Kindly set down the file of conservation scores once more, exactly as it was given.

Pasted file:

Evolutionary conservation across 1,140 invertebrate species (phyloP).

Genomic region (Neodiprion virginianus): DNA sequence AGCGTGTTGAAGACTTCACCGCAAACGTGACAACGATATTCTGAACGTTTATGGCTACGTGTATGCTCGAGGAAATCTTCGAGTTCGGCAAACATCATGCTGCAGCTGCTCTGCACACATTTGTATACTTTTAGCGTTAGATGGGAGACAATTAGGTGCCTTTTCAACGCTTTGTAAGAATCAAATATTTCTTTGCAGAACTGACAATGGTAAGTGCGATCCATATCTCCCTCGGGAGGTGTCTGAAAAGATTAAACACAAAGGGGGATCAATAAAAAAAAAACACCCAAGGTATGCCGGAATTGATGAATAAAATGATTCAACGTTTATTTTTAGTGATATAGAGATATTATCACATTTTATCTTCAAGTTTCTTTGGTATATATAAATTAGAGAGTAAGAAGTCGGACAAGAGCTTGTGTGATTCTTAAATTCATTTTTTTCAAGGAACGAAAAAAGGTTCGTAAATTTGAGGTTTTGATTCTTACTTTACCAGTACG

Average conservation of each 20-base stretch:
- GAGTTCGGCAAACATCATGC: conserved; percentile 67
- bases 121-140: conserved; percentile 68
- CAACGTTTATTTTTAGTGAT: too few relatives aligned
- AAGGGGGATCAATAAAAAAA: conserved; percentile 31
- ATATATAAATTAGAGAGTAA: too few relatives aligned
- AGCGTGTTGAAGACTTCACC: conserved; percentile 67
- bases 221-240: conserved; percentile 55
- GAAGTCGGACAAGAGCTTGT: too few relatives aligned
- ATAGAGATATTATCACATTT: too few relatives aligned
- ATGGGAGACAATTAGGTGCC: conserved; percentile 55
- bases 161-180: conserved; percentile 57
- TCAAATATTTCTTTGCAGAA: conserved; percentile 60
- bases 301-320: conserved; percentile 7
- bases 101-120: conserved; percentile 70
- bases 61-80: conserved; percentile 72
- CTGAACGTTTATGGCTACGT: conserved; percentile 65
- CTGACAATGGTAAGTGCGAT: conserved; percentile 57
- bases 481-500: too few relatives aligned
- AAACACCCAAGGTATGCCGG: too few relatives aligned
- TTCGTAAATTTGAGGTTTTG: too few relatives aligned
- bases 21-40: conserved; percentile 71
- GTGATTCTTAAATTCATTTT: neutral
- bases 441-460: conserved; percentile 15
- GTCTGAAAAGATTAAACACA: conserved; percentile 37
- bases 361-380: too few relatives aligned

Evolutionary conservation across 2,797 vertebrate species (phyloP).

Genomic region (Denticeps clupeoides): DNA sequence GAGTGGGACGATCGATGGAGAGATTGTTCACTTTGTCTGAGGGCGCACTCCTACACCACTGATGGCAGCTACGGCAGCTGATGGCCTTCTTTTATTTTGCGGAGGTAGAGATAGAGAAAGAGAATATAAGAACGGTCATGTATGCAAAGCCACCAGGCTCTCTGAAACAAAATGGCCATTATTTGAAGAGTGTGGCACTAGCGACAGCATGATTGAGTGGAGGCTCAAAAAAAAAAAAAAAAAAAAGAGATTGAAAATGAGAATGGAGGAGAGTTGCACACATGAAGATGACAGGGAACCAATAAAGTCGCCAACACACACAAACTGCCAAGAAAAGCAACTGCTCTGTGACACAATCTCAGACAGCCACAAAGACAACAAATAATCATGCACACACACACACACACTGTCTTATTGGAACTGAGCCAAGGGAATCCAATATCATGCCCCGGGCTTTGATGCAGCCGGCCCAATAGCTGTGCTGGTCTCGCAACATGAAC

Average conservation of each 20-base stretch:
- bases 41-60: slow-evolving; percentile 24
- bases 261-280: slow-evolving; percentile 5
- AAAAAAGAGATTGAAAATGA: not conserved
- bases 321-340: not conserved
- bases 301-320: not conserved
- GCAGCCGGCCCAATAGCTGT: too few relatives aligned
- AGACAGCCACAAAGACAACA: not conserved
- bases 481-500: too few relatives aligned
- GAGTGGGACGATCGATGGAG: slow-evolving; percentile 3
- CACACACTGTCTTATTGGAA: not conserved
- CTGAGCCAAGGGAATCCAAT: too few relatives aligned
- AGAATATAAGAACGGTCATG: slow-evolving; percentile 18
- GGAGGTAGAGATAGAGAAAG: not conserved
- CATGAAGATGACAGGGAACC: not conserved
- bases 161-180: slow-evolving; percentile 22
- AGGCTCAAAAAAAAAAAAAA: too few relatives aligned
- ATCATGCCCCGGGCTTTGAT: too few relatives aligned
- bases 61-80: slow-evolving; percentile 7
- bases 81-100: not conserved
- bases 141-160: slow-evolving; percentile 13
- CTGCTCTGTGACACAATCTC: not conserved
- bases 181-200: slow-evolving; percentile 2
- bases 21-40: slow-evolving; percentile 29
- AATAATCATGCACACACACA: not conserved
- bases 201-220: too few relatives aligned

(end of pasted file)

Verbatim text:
Evolutionary conservation across 1,140 invertebrate species (phyloP).

Genomic region (Neodiprion virginianus): DNA sequence AGCGTGTTGAAGACTTCACCGCAAACGTGACAACGATATTCTGAACGTTTATGGCTACGTGTATGCTCGAGGAAATCTTCGAGTTCGGCAAACATCATGCTGCAGCTGCTCTGCACACATTTGTATACTTTTAGCGTTAGATGGGAGACAATTAGGTGCCTTTTCAACGCTTTGTAAGAATCAAATATTTCTTTGCAGAACTGACAATGGTAAGTGCGATCCATATCTCCCTCGGGAGGTGTCTGAAAAGATTAAACACAAAGGGGGATCAATAAAAAAAAAACACCCAAGGTATGCCGGAATTGATGAATAAAATGATTCAACGTTTATTTTTAGTGATATAGAGATATTATCACATTTTATCTTCAAGTTTCTTTGGTATATATAAATTAGAGAGTAAGAAGTCGGACAAGAGCTTGTGTGATTCTTAAATTCATTTTTTTCAAGGAACGAAAAAAGGTTCGTAAATTTGAGGTTTTGATTCTTACTTTACCAGTACG

Average conservation of each 20-base stretch:
- GAGTTCGGCAAACATCATGC: conserved; percentile 67
- bases 121-140: conserved; percentile 68
- CAACGTTTATTTTTAGTGAT: too few relatives aligned
- AAGGGGGATCAATAAAAAAA: conserved; percentile 31
- ATATATAAATTAGAGAGTAA: too few relatives aligned
- AGCGTGTTGAAGACTTCACC: conserved; percentile 67
- bases 221-240: conserved; percentile 55
- GAAGTCGGACAAGAGCTTGT: too few relatives aligned
- ATAGAGATATTATCACATTT: too few relatives aligned
- ATGGGAGACAATTAGGTGCC: conserved; percentile 55
- bases 161-180: conserved; percentile 57
- TCAAATATTTCTTTGCAGAA: conserved; percentile 60
- bases 301-320: conserved; percentile 7
- bases 101-120: conserved; percentile 70
- bases 61-80: conserved; percentile 72
- CTGAACGTTTATGGCTACGT: conserved; percentile 65
- CTGACAATGGTAAGTGCGAT: conserved; percentile 57
- bases 481-500: too few relatives aligned
- AAACACCCAAGGTATGCCGG: too few relatives aligned
- TTCGTAAATTTGAGGTTTTG: too few relatives aligned
- bases 21-40: conserved; percentile 71
- GTGATTCTTAAATTCATTTT: neutral
- bases 441-460: conserved; percentile 15
- GTCTGAAAAGATTAAACACA: conserved; percentile 37
- bases 361-380: too few relatives aligned

Evolutionary conservation across 2,797 vertebrate species (phyloP).

Genomic region (Denticeps clupeoides): DNA sequence GAGTGGGACGATCGATGGAGAGATTGTTCACTTTGTCTGAGGGCGCACTCCTACACCACTGATGGCAGCTACGGCAGCTGATGGCCTTCTTTTATTTTGCGGAGGTAGAGATAGAGAAAGAGAATATAAGAACGGTCATGTATGCAAAGCCACCAGGCTCTCTGAAACAAAATGGCCATTATTTGAAGAGTGTGGCACTAGCGACAGCATGATTGAGTGGAGGCTCAAAAAAAAAAAAAAAAAAAAGAGATTGAAAATGAGAATGGAGGAGAGTTGCACACATGAAGATGACAGGGAACCAATAAAGTCGCCAACACACACAAACTGCCAAGAAAAGCAACTGCTCTGTGACACAATCTCAGACAGCCACAAAGACAACAAATAATCATGCACACACACACACACACTGTCTTATTGGAACTGAGCCAAGGGAATCCAATATCATGCCCCGGGCTTTGATGCAGCCGGCCCAATAGCTGTGCTGGTCTCGCAACATGAAC

Average conservation of each 20-base stretch:
- bases 41-60: slow-evolving; percentile 24
- bases 261-280: slow-evolving; percentile 5
- AAAAAAGAGATTGAAAATGA: not conserved
- bases 321-340: not conserved
- bases 301-320: not conserved
- GCAGCCGGCCCAATAGCTGT: too few relatives aligned
- AGACAGCCACAAAGACAACA: not conserved
- bases 481-500: too few relatives aligned
- GAGTGGGACGATCGATGGAG: slow-evolving; percentile 3
- CACACACTGTCTTATTGGAA: not conserved
- CTGAGCCAAGGGAATCCAAT: too few relatives aligned
- AGAATATAAGAACGGTCATG: slow-evolving; percentile 18
- GGAGGTAGAGATAGAGAAAG: not conserved
- CATGAAGATGACAGGGAACC: not conserved
- bases 161-180: slow-evolving; percentile 22
- AGGCTCAAAAAAAAAAAAAA: too few relatives aligned
- ATCATGCCCCGGGCTTTGAT: too few relatives aligned
- bases 61-80: slow-evolving; percentile 7
- bases 81-100: not conserved
- bases 141-160: slow-evolving; percentile 13
- CTGCTCTGTGACACAATCTC: not conserved
- bases 181-200: slow-evolving; percentile 2
- bases 21-40: slow-evolving; percentile 29
- AATAATCATGCACACACACA: not conserved
- bases 201-220: too few relatives aligned